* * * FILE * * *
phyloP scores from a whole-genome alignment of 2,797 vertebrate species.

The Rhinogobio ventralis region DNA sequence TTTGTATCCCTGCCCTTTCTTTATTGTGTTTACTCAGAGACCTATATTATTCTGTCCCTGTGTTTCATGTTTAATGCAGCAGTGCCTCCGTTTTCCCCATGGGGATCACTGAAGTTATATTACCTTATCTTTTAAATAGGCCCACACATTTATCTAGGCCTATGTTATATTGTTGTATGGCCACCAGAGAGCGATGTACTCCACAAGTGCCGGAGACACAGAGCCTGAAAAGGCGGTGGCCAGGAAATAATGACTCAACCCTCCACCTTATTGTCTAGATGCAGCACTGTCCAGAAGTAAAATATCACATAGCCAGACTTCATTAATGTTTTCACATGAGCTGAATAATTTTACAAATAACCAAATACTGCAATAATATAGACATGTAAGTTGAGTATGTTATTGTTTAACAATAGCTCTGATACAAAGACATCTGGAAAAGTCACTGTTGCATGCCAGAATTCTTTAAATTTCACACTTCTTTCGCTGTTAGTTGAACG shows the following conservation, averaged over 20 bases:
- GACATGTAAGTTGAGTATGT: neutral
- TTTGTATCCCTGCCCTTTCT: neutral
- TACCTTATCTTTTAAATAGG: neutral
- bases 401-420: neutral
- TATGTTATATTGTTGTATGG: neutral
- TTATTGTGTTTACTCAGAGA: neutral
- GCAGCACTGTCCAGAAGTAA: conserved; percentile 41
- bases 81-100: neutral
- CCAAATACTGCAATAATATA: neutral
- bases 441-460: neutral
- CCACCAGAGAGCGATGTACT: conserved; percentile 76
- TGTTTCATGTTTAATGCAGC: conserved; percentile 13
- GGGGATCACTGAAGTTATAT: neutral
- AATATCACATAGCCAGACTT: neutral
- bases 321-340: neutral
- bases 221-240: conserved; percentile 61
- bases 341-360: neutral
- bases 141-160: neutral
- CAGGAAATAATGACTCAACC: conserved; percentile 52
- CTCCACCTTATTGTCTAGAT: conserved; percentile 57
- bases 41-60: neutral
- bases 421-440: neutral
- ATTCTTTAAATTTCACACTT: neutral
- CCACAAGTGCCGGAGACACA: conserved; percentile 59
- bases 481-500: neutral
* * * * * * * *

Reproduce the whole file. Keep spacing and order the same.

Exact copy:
phyloP scores from a whole-genome alignment of 2,797 vertebrate species.

The Rhinogobio ventralis region DNA sequence TTTGTATCCCTGCCCTTTCTTTATTGTGTTTACTCAGAGACCTATATTATTCTGTCCCTGTGTTTCATGTTTAATGCAGCAGTGCCTCCGTTTTCCCCATGGGGATCACTGAAGTTATATTACCTTATCTTTTAAATAGGCCCACACATTTATCTAGGCCTATGTTATATTGTTGTATGGCCACCAGAGAGCGATGTACTCCACAAGTGCCGGAGACACAGAGCCTGAAAAGGCGGTGGCCAGGAAATAATGACTCAACCCTCCACCTTATTGTCTAGATGCAGCACTGTCCAGAAGTAAAATATCACATAGCCAGACTTCATTAATGTTTTCACATGAGCTGAATAATTTTACAAATAACCAAATACTGCAATAATATAGACATGTAAGTTGAGTATGTTATTGTTTAACAATAGCTCTGATACAAAGACATCTGGAAAAGTCACTGTTGCATGCCAGAATTCTTTAAATTTCACACTTCTTTCGCTGTTAGTTGAACG shows the following conservation, averaged over 20 bases:
- GACATGTAAGTTGAGTATGT: neutral
- TTTGTATCCCTGCCCTTTCT: neutral
- TACCTTATCTTTTAAATAGG: neutral
- bases 401-420: neutral
- TATGTTATATTGTTGTATGG: neutral
- TTATTGTGTTTACTCAGAGA: neutral
- GCAGCACTGTCCAGAAGTAA: conserved; percentile 41
- bases 81-100: neutral
- CCAAATACTGCAATAATATA: neutral
- bases 441-460: neutral
- CCACCAGAGAGCGATGTACT: conserved; percentile 76
- TGTTTCATGTTTAATGCAGC: conserved; percentile 13
- GGGGATCACTGAAGTTATAT: neutral
- AATATCACATAGCCAGACTT: neutral
- bases 321-340: neutral
- bases 221-240: conserved; percentile 61
- bases 341-360: neutral
- bases 141-160: neutral
- CAGGAAATAATGACTCAACC: conserved; percentile 52
- CTCCACCTTATTGTCTAGAT: conserved; percentile 57
- bases 41-60: neutral
- bases 421-440: neutral
- ATTCTTTAAATTTCACACTT: neutral
- CCACAAGTGCCGGAGACACA: conserved; percentile 59
- bases 481-500: neutral